“You can always re-gift love.” Catalina Hurtado
Who knew this was an actual holiday? And why is it before Christmas? My guess is because your office holiday party will be some time before Christmas and you will get those awful coffee mugs with snowflakes or something clever written on them like: “Better Late Than Ugly” or better yet, those vanilla scented candles you love so much that you just can’t wait to share them with the world. I didn’t have any awful mugs or vanilla scented candles to re-gift this year, thank goodness, I despise vanilla scented anything, but I did have several bags o’ candy. Thank you to all who thoughtfully purchased the turtles and chocolate covered thingies. I do love them but if I ate all those bags and boxes of candy…I shudder to think of the math required to compute my newly adjusted waistline.
Candy was the re-gift of 2016 for me and several bags and boxes of them. To those who received the re-gift, please do not think that I don’t love you, because I do. A lot of thought went in to which box of candy to give to you and yours. Seriously. And I wanted to participate in the holiday. Just think about it like that. I couldn’t properly celebrate National Re-Gifting Day, if I didn’t re- gift. Duh!
If you decide to re-gift something, here are (my) guidelines that I would like to share with you.
- Take your name tag off of the item before you re-gift it. There is nothing worse than handing your neighbor a gift bag with your name attached to the itsy-bitsy little card on the handle. Yes, check it. I know you think nobody writes on those things but your grandma has an eye for detail. She probably wrote “I Love You, Pop Tart. Merry Christmas. Love Always, Bubbie Noni” on the name tag which will make you look like even more of a jackass for re-gifting Granny’s knitted, leg warmers. Also check the wrapping paper for sticker name tags. They blend in to the wrapping paper, take the time to look.
- Make a mental note of the item that you plan to re-gift and who gave it to you. They may ask about it next June. This has happened to me, trust me on this one. It was a lamp. I broke it (on purpose ~ kinda sorta) I didn’t re-gift it. I’m just saying, be prepared to create a make believe life for the item that you plan on never using or ever seeing again once National Re-Gifting Day has passed.
- This goes both ways, folks. Be prepared to explain to the receiver the history of, or the details about, the gift such as “Where did you buy it?” “What is it used for?” “Does it have any special spiritual / ethnic significance?” Don’t let the grateful recipient throw you off of your game! You got this, Champ.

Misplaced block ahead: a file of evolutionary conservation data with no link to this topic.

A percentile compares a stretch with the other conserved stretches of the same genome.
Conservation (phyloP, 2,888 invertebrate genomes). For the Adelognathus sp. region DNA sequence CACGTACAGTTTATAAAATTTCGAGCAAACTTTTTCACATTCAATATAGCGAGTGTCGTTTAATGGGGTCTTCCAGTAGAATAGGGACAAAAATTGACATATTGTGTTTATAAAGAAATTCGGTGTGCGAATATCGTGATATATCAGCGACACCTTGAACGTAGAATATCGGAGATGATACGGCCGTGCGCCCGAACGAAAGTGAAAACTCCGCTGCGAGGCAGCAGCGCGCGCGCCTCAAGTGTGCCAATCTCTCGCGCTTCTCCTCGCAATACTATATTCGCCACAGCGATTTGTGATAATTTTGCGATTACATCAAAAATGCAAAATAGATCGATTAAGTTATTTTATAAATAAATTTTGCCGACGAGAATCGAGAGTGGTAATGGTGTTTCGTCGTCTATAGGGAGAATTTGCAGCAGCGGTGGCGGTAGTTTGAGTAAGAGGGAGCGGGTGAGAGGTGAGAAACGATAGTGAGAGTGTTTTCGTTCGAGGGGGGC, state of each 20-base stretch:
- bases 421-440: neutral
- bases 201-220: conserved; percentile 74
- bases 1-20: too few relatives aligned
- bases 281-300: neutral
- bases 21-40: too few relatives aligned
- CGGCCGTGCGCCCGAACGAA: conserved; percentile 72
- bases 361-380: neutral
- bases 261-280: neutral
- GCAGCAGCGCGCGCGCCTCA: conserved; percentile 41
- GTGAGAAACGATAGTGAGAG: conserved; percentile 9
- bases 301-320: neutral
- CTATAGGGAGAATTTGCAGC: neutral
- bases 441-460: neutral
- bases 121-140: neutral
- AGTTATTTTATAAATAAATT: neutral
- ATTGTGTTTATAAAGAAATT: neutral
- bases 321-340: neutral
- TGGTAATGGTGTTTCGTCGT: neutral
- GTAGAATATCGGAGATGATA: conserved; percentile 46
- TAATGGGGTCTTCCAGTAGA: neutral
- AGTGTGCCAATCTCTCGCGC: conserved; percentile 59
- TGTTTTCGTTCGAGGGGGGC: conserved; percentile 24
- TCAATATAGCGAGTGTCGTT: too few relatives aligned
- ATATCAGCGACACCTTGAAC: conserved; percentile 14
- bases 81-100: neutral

- It is best if you re-gift immediately. Do not store the unwanted salt and pepper shakers of two pigs “oinking” or the hideous mermaid knick-knack sculpture for next year’s re-gifting, on the off-chance that you may (gasp!) have the misfortune of accidentally giving the gift back to the original giver. Nope, it’s best to get this done immediately, folks. You may feel guilty or deceitful, but trust me, this is a well-known practice accepted worldwide. It is completely acceptable. If it wasn’t they wouldn’t have a holiday for it. There are no bad holidays in America. I mean we don’t celebrate the complete, hostile, bloody, takeover of a nation of Natives whose villages were burned to the ground, women raped and land pillaged with turkey and pie every November. Come on, that would be ridiculous.
- Lastly, in the spirit of giving: re-gift only what you think the recipient may enjoy. Candy is fairly innocuous. Who doesn’t love candy? Just make sure not to give candy to your diabetic Aunt Betty or a bottle of Scotch to your drunk uncle. This advice also goes for self help books and diet kits. It would seem as though this doesn’t really need to be spoken, but you would be surprised what passes for Christmas gifts.
In the off chance that you have chosen to resist the blood sport of extreme consumerism this holiday season, you can always bake. Baking is good. Cookies, cakes, pies, tarts, hell even fruit cake and rice krispies treats say “I love you and thought of you” this holiday season. Is re-gifting baked goods a thing yet?